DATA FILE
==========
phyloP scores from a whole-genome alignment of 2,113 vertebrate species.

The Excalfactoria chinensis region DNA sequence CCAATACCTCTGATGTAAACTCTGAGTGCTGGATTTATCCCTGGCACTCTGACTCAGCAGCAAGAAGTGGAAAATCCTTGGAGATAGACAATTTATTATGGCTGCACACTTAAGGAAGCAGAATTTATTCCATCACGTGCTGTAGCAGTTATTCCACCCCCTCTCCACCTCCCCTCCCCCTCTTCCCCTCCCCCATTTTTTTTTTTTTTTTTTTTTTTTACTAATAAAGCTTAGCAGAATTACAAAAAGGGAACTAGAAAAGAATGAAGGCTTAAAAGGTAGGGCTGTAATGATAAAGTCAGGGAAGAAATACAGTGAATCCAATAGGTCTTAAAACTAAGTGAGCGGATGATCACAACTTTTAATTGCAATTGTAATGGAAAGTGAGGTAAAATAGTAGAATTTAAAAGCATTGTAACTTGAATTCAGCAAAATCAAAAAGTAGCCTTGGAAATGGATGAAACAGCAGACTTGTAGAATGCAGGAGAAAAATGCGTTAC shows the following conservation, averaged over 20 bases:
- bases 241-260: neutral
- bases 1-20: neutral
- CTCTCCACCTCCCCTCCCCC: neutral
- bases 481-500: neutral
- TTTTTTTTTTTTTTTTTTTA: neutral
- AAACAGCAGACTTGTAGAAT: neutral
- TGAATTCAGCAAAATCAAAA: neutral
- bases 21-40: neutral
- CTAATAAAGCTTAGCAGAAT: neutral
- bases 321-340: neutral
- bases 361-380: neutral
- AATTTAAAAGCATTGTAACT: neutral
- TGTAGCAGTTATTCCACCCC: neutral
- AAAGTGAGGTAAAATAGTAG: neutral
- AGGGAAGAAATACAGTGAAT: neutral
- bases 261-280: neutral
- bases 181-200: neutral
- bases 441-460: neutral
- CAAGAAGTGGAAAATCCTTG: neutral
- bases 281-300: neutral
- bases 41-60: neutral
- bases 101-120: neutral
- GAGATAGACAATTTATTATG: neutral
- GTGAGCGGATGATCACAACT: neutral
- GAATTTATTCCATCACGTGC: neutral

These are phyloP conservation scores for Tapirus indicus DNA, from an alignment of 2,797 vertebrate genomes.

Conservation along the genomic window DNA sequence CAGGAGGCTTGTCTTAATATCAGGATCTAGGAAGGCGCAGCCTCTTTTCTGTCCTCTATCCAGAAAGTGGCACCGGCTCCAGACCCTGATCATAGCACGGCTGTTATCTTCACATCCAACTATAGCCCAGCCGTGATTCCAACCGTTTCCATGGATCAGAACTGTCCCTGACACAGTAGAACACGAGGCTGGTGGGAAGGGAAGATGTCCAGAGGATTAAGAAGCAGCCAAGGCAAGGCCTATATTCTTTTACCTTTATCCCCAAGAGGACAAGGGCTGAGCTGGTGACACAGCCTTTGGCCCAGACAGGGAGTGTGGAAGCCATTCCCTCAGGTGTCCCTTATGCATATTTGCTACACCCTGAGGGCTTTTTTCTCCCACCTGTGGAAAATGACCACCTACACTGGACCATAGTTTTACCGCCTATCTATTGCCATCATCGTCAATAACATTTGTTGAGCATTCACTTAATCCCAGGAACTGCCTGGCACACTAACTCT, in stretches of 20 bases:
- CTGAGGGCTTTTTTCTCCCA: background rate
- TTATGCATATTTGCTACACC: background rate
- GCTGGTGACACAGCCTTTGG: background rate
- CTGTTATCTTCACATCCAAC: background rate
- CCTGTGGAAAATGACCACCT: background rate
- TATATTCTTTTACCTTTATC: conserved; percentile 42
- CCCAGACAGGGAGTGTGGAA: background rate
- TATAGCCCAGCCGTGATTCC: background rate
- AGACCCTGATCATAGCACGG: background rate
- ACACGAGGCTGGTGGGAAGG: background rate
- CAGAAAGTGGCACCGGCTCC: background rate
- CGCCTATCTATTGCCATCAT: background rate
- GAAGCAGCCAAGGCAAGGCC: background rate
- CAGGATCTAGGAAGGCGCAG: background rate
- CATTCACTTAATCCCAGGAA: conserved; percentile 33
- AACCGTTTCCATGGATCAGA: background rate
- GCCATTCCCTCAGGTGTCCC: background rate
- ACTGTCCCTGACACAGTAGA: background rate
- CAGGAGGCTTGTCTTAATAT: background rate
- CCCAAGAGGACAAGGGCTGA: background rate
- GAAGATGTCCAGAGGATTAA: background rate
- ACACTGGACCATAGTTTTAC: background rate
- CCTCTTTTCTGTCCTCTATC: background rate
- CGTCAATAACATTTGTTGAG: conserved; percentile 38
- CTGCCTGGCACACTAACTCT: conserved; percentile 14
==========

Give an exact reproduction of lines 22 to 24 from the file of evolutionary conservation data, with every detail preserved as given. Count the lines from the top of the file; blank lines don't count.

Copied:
- bases 281-300: neutral
- bases 41-60: neutral
- bases 101-120: neutral